They say Eskimos have one hundred nouns to describe different kinds of snow and ice. Pilgrims have almost as many adjectives to describe mud. Most of them end in “y”. The focus of today’s blog will be on what we have learned about mud and walking in it.
But first let me describe our last Gite. The owner is a blacksmith. While friendly, he certainly has his own take on running a Gite. Most Gite proprietors take great pride in their cuisine. We almost always book with a Demi pension arrangement. We get a great dinner and Petit Dejeuner early in the morning before we hit the Camino. For instance, while we are staying in a converted cow stall in a barn, the owner asked us if we preferred Canard or Veau. While both have guilt attached, we chose veal. Back to last night.
The proprietor just asked us about side dishes and dessert preferences and then went to a closet and pulled out some supplies. The twelve guests then cooked their own common meal. Very unique. The charcuterie plate was good as was the carrot salad that he had prepared. We, I should say that others did the cooking, our sausage, lentils and pasta. It was actually pretty good but strange after getting gourmet meals on a consistent basis. He did have a five gallon box of decent local wine. It suffered some damage as the thirsty cooks attacked it. Also did our own dishes and pots. Peggy and I could help with that part. A new experience.
It started raining shortly after we got there and came down hard most of the night. We donned our rainwear and headed out. For an hour it was steady and then it started to lighten up. By ten we removed our parkas and trudged on. This is where the mud part comes in.
Mud is composed of dirt and water. The type of dirt and the length of time that it has been exposed to water decide its qualities. Today the mud seemed to be made of chalk and glue. It was like walking through Mason’s Clay. that is the stuff you use to make mortar sticky. Two or three miles of glue walking was no fun. Especially if the adjectives sticky, slimy, squishy, soggy, slippery, gopher guts, chicken innards, Deistal turkey spills, gooshy, splushy, mushy, squeamishly, snotty, greasy and kaopectaty are applied. A kilo on each boot is bad. Fortunately, there is a limit to what sticks on the boot at any one time. To remove some invites more.
You look for high ground so that if the worst happens and gravity drags you into a slime pond, you will have farther to travel. That is the theory. In practice, there is no high ground. All that looks dry is illusory and just waiting to ensnare the unwary. In these cases, I let Peggy lead figuring that if she is not sucked in, I will have a chance.
Today’s mud took the prize for difficulty in troding. Other mud presented challenges by being spread wider than the Missouri in Nebraska. Today we were confront with a narrow channel between fields of wheat with signs imploring pilgrims to stay in the mud. Mud between stone walls is worse because if you fall, it is concussion time. Mud with livestock additives is not pleasant either but seems to be relatively rare since poop is a desired commodity and not to be wasted on pilgrim boots.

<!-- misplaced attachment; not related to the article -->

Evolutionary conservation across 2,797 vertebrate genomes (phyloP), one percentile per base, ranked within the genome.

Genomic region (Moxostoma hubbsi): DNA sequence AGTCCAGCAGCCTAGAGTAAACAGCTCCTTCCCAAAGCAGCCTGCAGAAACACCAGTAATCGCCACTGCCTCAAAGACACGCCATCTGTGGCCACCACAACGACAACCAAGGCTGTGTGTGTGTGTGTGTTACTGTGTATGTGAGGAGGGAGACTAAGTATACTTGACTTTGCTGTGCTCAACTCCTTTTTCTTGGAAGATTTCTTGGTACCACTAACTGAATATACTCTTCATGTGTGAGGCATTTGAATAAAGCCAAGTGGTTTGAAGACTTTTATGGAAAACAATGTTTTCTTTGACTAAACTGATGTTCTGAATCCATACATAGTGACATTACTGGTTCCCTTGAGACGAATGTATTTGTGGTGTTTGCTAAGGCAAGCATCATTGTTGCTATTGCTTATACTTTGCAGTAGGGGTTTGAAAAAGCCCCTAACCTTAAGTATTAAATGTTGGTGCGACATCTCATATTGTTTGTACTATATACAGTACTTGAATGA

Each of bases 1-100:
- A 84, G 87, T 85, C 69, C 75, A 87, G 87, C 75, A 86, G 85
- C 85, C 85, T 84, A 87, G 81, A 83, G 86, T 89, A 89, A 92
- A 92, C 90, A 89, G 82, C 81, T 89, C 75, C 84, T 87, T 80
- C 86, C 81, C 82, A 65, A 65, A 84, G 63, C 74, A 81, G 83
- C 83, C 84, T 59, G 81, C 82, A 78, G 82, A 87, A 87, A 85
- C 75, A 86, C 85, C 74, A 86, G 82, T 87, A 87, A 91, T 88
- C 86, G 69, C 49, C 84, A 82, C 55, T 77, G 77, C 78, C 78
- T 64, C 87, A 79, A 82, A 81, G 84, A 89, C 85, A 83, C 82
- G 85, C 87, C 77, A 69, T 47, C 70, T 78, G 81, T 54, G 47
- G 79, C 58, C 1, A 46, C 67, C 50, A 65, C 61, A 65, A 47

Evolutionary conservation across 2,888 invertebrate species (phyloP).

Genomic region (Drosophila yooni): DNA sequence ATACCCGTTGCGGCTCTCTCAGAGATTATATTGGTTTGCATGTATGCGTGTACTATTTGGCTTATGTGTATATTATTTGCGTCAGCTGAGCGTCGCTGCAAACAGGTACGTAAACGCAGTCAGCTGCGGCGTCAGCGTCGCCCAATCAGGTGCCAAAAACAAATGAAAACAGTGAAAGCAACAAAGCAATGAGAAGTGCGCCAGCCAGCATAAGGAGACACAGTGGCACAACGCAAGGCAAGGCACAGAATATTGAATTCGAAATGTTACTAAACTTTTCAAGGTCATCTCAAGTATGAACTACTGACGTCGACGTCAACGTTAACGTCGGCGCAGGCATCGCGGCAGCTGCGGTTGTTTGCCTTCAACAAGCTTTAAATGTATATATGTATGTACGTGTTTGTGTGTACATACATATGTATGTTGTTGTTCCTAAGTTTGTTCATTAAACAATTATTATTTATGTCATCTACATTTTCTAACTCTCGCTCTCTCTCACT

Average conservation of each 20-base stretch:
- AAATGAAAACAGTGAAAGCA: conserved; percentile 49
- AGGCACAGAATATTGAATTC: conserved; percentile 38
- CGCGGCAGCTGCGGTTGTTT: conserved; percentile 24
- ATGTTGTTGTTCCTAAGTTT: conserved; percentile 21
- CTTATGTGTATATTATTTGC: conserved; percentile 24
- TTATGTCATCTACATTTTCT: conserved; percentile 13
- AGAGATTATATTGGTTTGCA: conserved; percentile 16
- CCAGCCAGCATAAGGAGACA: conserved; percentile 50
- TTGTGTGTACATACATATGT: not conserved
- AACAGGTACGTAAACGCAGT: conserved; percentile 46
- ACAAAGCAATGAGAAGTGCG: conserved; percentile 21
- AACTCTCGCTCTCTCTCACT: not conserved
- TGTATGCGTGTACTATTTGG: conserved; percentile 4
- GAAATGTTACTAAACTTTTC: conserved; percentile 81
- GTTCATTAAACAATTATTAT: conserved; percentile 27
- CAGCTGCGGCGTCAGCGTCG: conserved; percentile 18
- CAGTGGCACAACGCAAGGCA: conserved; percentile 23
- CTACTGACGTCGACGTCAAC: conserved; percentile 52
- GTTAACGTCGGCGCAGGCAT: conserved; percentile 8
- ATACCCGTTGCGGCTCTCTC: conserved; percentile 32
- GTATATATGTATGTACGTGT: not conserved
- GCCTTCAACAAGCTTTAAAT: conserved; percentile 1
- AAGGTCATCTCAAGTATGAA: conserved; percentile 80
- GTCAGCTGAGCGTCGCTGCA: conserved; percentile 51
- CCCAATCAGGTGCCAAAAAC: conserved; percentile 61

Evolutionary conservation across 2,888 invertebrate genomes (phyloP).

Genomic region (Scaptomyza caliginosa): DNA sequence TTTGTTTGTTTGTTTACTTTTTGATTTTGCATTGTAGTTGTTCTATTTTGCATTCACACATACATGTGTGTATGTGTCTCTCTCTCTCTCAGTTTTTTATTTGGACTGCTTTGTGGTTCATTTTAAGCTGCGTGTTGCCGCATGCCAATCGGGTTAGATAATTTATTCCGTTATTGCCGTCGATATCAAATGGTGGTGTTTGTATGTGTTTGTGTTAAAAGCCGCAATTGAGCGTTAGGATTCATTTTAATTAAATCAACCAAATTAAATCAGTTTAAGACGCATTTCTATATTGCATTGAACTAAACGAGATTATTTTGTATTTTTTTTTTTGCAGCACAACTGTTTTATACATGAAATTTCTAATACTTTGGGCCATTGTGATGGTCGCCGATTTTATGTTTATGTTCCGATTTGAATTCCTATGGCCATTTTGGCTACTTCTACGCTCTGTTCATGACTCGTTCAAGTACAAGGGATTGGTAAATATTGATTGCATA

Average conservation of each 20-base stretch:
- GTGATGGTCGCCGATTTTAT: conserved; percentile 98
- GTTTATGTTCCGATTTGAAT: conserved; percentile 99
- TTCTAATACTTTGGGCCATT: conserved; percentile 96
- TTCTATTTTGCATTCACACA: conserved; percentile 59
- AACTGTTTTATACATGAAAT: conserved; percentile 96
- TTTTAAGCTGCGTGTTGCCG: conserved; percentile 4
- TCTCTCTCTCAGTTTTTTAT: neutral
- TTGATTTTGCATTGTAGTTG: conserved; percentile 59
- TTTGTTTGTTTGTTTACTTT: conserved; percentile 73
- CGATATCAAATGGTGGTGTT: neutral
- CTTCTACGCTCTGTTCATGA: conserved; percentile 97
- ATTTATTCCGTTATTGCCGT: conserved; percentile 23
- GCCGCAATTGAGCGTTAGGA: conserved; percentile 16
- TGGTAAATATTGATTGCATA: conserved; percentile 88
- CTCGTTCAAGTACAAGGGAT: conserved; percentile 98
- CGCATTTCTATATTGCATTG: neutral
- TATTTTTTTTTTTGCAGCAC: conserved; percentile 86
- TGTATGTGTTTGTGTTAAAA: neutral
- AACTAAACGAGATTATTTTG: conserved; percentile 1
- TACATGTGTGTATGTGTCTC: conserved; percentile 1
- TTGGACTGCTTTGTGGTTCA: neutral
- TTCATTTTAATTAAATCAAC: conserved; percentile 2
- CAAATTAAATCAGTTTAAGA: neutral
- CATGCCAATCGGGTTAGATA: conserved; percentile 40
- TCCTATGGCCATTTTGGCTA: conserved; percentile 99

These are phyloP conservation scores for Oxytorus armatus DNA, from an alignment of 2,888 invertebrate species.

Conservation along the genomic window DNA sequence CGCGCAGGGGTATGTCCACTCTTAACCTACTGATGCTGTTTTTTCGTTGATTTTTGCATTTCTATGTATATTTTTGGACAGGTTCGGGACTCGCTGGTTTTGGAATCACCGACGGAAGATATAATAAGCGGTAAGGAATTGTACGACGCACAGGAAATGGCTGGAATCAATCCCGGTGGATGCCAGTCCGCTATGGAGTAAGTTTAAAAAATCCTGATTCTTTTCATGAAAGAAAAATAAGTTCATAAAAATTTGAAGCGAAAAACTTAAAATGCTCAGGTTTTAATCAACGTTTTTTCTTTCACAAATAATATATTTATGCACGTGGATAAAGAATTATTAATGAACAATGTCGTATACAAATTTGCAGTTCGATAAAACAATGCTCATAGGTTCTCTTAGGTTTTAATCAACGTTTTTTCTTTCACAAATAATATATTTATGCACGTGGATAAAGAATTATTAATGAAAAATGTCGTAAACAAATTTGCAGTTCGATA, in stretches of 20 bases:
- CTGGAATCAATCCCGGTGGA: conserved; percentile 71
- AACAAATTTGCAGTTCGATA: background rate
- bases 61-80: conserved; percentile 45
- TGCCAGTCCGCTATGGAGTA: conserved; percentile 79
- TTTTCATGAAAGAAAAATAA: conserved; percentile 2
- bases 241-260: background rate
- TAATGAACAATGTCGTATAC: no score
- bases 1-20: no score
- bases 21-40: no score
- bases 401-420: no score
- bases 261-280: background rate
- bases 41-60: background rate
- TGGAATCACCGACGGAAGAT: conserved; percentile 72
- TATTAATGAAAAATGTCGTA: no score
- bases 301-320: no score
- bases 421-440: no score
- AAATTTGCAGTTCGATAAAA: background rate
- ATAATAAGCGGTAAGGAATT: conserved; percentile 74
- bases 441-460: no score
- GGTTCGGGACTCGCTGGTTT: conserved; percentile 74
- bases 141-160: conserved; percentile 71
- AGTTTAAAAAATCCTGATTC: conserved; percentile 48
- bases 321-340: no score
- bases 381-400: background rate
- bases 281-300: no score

Remembrances of reading about the trenches in WWI or the mud marches of the civil war were with me. Kept getting visions of mules vanishing in the mud as it looked like the same was happening to me.
When you get to a Gite or Chambre d’Hotes, the first thing they do is strip you of your hiking batons and boots. These stay in a cold antechamber until you leave. Sometimes they give you newspaper to wad and stuff in your sodden wear.
Since we reached our destination a little after noon with our 20 km done, we have had time to walk around Montjuc and check out the 12th Century Donjon. Fortunately, it was closed. Also had time to eat a leisurely lunch and buy a bottle of the local vintage to consume shortly after this is posted. Unfortunately, the heating in the barn common area is the same as it was in the Middle Ages except for the patio heater that is valiantly but unsuccessfully trying to warm my digits.
One last comment on French snails.they can tell that we are Americans. They do not slime away.
The other day I was curious about weather conditions on the trail and was quite dismayed at seeing temp as well as rain for the coming week. Is the temp unusual for this time of year?
Do all the gites have laundry facilities?
Quite often there is a machine to use.
Rain is no issue if your equipment is working. So far ours is doing fine.
The weather is weird for the French. May 1 and still cold.
Holy cow!! An icebox??? Certainly a step back in time! Sorry to hear about the rainy weather and mud (love all of your descriptions)!
Mud sucks but the rain isn’t too bad as long as our waterproof gear keeps doing the job. You could join us in Spain.
We are much edified and amused by your mud soliloquy–probably more amused than you were, having to gain this wisdom, first hand. Or first foot, as the case may be.
I think the blacksmith’s wife was the cook, and she has recently said To Hell with cooking for pilgrims and run off to Paris, to publish a novel about culinary exasperation among gite owners.
I loved reading all of the above and agree with them but as a MOTHER I feel I should definitely say BE CAREFUL, WATCH YOUR STEP, TAKE CARE OF EACH OTHER.